Dead Again

Author

sysadmin

Publish date

August 9, 2005

Topic(s): Uncategorized

The joyous/sad story of the birth of Susan Ann Catherine Torres from Susan Torres, her decease mother offers an opportunity to clarify some of the confusing terminology that surrounds the declaration of death. It was reported that her mother died after life support was withdrawn. However, in all fifty states, once a person is declared brain dead, the time of that declaration is the noted time of death. Can you die twice?

In the aftermath of the death of Terri Schiavo this year (after persistent vegetative state and withdrawal of life supporting artificial nutrition and hydration), there was continued controversy when her husbands belief that Terri had left this world in 1990 was inscribed on her tombstone.


How is the lay person supposed to sort through the semantics and get a handle on what death means? Before technology, if someone was dead, it was pretty obvious. Once artificial life support, specifically the mechanical ventilator (breathing machine) became available, the ability to continue life in the context of a persons body being unable to do so, raised many ethical questions.

In 1981 The Presidents Commission for the study of Ethical problems in Medicine and Biomedical and Behavioral Research endorsed adoption of the Harvard Medical School ad hoc groups recommendation that patients with complete and irreversible brain function be declared dead and removed from ventilators. Public policy has continued to support the concept that whole brain death equals death.

This diagnosis can only be met after the patient meets very strict neurologic criteria. There can be no uncertainty. This allows the willing patient/ family the opportunity to donate organs. In particular, heart donation can occur only when the heart has continued to be perfused, with the assistance of a ventilator. Brain death implies not only the inability of the thinking, interactive portions of the brain to function., but also the brain stem which regulates breathing.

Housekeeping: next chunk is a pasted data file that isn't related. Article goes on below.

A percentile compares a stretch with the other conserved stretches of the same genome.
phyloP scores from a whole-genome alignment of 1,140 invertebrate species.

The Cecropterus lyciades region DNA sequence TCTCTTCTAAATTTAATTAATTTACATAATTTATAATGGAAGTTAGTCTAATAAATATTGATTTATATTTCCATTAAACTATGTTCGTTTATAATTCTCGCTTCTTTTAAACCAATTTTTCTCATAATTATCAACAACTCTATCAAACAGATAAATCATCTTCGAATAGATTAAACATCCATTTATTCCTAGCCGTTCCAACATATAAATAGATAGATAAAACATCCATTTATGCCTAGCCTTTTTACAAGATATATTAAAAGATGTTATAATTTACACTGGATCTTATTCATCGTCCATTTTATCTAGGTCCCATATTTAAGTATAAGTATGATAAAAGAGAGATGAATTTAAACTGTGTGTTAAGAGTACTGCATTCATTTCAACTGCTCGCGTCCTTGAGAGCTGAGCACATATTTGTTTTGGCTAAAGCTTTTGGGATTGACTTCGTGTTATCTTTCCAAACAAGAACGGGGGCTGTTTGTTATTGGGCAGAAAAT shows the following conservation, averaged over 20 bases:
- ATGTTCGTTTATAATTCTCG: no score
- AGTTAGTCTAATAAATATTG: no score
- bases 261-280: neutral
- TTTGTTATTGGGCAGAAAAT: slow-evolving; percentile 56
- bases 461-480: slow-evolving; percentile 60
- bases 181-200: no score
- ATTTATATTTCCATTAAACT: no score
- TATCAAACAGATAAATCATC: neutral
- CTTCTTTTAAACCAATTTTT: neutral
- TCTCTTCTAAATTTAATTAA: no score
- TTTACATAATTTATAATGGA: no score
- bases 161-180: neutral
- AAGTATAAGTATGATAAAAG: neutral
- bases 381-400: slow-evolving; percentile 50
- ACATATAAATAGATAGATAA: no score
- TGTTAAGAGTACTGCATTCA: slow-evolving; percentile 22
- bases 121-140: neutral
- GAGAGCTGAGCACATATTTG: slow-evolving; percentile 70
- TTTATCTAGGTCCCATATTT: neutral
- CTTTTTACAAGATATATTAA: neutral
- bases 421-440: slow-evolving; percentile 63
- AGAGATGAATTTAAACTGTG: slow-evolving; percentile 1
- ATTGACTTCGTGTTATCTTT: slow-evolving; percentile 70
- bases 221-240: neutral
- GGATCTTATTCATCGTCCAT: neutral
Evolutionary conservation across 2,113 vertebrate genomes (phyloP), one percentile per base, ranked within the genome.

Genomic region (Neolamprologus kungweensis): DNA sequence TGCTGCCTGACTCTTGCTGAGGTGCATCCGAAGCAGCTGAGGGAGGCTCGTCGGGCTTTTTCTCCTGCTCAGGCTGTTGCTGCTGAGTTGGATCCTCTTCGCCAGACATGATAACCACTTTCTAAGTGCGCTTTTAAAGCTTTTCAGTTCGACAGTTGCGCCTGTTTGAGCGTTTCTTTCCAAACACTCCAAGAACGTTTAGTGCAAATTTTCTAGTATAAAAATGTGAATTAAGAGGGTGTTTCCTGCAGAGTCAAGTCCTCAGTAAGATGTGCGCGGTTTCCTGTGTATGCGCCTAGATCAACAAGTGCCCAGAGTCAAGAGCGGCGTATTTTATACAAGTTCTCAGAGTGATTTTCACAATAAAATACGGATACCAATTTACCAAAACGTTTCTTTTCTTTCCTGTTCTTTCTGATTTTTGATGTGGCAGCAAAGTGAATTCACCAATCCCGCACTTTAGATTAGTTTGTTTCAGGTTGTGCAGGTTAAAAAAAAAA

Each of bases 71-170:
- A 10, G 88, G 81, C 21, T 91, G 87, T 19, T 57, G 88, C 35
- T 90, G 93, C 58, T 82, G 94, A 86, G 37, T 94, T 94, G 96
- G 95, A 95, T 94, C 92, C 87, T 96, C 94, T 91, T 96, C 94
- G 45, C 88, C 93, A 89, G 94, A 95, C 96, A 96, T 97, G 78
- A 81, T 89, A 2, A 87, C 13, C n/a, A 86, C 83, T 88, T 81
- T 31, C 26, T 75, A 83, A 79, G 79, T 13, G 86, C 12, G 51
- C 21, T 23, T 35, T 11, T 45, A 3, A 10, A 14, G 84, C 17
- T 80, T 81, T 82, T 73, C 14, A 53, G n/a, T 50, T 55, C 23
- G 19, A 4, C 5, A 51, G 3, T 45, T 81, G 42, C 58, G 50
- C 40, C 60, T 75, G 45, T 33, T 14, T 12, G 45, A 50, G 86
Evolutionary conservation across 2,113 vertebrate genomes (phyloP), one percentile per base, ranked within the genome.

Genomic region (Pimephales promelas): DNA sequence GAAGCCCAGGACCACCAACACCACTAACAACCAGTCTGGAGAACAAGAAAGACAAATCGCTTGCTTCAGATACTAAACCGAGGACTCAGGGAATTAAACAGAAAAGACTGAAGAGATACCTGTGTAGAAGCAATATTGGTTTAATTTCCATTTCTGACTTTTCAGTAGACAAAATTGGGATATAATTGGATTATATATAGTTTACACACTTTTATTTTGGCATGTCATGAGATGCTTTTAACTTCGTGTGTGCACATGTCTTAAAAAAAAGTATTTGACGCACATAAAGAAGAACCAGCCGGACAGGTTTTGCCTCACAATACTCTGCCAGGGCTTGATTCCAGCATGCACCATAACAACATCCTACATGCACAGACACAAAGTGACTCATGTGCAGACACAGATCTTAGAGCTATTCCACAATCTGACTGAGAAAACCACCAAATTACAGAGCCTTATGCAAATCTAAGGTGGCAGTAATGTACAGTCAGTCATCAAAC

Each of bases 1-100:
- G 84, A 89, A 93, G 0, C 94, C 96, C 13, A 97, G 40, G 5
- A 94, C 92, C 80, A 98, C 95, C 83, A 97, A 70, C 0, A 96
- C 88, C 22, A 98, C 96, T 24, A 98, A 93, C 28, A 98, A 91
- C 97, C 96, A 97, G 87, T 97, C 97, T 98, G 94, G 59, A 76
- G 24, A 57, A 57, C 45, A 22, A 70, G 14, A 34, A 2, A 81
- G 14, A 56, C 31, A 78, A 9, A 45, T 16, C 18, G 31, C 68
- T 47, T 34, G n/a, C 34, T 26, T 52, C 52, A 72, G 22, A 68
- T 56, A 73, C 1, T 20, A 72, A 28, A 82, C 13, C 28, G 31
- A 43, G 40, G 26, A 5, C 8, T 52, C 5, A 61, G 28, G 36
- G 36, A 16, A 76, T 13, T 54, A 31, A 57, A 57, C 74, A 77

Brain death is not the same as PVS (persistent vegetative state). With this diagnosis, patients meet criteria that predict that they will never be able to interact with their environment again (no eating, talking, walking, watching tv) but they can breathe on their own. Many of us, through advance directives and conversations with family, have spoken of our desire not to live under these circumstances, artificially sustained through medical interventions such as feeding tubes. If these supports are not administered the patient will die of dehydration or electrolyte imbalances usually within ten days. Contrary to some reports in the media, this is not regarded as painful starvation. Not eating and not drinking is a common part of the natural dying process for many totally awake patients. This is what happened to most persons before the advent of our current technologies.

Coma is another term thrown into the mix that is unrelated to PVS or brain death. It reflects unresponsive behaviors of the patient but is a state from which one can recover.
Death is a natural part of the life cycle.
The use of technology has changed the timing a bit but certainly not the outcome. Mr. Torres is probably quite pleased that his daughter benefited through that technology in spite of the demise of his wife some time ago.

– Guest Blogger Shiela Otto, Clinical Ethics Consulatation Service, Alden March Bioethics Institute

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